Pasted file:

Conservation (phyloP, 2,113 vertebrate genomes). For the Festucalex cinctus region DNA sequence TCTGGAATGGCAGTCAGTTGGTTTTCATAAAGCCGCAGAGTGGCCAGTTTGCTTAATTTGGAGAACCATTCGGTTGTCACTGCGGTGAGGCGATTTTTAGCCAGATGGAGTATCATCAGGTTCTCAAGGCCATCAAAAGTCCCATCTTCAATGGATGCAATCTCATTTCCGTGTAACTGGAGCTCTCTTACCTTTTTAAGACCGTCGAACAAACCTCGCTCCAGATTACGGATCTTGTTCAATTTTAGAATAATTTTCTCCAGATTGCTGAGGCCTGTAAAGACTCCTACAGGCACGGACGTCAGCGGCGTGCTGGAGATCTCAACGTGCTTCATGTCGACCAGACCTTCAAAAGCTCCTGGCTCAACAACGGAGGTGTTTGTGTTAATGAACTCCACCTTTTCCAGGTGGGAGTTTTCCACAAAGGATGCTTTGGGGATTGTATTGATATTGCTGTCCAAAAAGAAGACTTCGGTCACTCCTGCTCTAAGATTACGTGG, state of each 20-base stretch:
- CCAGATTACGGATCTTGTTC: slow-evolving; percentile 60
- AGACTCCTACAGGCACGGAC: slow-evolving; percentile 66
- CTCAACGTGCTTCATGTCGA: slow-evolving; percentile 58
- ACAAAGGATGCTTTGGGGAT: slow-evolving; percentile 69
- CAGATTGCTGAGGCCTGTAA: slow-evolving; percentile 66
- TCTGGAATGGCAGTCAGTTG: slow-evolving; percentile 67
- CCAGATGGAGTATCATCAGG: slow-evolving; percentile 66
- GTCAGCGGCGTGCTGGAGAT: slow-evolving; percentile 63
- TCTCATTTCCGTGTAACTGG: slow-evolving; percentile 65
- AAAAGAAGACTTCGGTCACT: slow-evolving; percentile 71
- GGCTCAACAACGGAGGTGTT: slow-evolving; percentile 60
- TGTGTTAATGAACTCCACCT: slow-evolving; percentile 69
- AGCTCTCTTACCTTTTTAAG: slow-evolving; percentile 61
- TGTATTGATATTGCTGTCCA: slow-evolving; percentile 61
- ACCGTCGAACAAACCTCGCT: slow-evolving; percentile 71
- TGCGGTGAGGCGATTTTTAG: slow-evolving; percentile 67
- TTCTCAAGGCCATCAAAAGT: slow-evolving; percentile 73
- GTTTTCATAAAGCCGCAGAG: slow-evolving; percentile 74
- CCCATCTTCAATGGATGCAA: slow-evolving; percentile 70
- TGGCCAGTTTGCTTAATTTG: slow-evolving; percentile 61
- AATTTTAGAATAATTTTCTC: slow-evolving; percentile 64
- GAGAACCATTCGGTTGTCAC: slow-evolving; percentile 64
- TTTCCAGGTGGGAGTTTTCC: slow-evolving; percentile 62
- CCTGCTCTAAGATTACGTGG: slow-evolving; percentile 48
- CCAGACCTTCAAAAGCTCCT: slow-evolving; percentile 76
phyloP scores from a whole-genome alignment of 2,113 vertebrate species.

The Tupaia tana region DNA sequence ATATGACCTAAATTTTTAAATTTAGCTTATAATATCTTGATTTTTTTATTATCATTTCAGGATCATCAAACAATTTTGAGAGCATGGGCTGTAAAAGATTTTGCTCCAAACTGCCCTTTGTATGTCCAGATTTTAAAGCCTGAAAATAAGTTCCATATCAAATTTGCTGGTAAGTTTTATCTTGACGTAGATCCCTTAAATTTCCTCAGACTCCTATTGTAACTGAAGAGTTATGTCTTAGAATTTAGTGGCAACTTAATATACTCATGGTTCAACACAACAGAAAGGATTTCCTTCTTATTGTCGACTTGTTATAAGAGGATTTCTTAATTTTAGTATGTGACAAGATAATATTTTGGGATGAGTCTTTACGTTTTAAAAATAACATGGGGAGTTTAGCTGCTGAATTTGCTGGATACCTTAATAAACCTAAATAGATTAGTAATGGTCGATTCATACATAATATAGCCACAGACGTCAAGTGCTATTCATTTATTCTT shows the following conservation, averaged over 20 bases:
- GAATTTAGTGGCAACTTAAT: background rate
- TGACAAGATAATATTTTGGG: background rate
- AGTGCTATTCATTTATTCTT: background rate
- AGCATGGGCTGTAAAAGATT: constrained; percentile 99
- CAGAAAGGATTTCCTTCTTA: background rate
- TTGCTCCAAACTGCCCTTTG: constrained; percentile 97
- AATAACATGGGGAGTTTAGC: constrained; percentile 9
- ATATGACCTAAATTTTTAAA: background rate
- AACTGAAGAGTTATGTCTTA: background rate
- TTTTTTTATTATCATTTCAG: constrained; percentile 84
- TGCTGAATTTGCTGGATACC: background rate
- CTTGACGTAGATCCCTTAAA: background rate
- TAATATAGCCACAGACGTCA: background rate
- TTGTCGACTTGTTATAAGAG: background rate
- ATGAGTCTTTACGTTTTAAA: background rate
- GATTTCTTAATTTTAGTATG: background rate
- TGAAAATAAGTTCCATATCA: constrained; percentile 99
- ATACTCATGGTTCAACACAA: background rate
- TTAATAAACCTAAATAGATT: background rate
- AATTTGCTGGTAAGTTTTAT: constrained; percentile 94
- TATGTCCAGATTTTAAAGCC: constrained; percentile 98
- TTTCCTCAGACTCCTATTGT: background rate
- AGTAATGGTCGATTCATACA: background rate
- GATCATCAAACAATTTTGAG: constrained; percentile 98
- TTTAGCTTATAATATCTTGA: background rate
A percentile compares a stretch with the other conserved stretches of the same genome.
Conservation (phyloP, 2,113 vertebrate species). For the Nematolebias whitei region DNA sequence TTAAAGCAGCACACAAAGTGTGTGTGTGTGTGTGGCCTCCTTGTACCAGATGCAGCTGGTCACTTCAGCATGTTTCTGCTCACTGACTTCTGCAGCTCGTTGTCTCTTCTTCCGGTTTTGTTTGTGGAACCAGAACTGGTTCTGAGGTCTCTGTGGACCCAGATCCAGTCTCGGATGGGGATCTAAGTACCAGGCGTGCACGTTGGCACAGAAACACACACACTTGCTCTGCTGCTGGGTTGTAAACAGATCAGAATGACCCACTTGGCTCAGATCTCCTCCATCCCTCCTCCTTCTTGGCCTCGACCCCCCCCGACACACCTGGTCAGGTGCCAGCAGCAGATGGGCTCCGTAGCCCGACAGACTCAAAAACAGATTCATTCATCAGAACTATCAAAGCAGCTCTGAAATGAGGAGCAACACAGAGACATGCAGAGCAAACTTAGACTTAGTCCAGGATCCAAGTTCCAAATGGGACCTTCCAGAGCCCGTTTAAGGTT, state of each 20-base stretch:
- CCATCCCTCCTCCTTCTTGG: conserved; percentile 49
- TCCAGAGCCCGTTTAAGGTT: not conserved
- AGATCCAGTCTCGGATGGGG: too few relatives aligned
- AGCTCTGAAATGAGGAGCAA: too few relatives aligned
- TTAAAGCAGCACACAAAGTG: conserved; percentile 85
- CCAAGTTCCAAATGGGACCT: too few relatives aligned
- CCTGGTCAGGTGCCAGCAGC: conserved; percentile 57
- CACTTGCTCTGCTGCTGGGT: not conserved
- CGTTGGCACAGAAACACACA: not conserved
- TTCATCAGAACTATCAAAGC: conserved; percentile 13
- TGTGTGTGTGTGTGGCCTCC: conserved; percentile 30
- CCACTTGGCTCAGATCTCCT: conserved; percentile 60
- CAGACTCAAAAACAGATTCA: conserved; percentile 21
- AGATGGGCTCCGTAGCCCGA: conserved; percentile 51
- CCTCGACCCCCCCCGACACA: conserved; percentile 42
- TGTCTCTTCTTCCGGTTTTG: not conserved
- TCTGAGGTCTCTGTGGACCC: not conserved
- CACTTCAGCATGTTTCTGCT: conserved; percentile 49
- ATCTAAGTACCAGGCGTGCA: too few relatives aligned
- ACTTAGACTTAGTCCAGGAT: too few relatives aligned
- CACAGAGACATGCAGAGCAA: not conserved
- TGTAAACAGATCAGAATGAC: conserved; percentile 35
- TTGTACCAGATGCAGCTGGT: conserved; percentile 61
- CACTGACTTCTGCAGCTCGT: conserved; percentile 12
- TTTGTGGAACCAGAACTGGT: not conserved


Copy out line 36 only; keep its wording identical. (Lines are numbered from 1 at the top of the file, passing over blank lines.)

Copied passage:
- ATATGACCTAAATTTTTAAA: background rate